• Eyes - ptosis (droopy upper eyelids) due to this, people often assume she is sleepy.  Ophthalmology is also convinced she cannot see - which is absolute bullish*t!  Next appointment is in May, so I will keep you updated.
  • Breathing 
    • Stridor - a loud, high pitched noise which is normally heard while inhaling.  Caused by a 'floppy larynx, it is not as obvious as it once was, which was with every breath, it is really only heard now when she is upset.
    • Airway spasm - discovered during a endoscope procedure
    • 'Blue episodes' - This for a LONG time, and still to this day, is one of the major issues we have; often triggered when Lyla is upset and is associated with the above to breathing problems and possibly her brain.  Lyla's airways start to close causing her to not get enough oxygen and turns blue.  Once, I have had to perform CPR on her because she didn't get a breath in, in time.   We now carry O2 with us in case.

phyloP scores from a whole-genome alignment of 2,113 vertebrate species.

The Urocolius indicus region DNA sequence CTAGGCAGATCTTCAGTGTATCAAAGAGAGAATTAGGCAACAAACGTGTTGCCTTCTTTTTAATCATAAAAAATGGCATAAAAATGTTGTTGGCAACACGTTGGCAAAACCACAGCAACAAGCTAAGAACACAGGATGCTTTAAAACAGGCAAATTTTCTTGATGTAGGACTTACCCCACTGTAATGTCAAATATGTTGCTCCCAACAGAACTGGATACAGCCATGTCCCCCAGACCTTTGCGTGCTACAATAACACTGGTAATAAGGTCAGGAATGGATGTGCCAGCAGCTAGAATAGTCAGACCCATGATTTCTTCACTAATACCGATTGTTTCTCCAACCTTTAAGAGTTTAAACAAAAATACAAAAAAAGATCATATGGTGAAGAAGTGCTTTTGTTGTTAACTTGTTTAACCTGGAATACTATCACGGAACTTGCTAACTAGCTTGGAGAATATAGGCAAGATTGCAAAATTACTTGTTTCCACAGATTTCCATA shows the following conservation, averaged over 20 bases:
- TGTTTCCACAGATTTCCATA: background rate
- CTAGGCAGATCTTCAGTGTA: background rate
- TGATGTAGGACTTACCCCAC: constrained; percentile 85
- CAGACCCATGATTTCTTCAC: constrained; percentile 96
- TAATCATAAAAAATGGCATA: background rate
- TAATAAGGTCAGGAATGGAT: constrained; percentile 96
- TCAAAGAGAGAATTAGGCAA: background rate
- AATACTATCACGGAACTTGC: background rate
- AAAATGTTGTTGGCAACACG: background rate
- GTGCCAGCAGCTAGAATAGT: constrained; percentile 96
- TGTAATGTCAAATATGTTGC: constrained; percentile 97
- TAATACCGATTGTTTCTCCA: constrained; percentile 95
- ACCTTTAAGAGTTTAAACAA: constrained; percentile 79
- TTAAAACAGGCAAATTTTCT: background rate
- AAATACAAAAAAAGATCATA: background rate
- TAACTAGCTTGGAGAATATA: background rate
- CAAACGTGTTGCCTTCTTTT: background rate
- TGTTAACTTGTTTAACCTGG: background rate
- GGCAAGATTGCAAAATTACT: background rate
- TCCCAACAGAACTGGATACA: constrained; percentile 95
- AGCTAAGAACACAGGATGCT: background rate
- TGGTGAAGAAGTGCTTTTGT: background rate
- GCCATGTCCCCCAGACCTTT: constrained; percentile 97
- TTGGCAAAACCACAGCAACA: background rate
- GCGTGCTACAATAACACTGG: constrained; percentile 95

• Apnoea - long space between breaths, usually happens while sleeping, and may be due to her brain not always reminding her to breathe. 
  • Feeding - Lyla has always been fed through a naso-gastric feeding tube, as she has no suck / swallow reflex.  One of the main questions I am asked by people is 'when will she eat normally'. This is really the million dollar question, but also the least of my worries.  It's not that she is not interested in eating, she just can't... She does not understand it, therefore can't.  There is also a chance of aspirating (inhaling in to her lungs), which has never actually be tested or confirmed, but for that reason we've been told to give her nothing orally.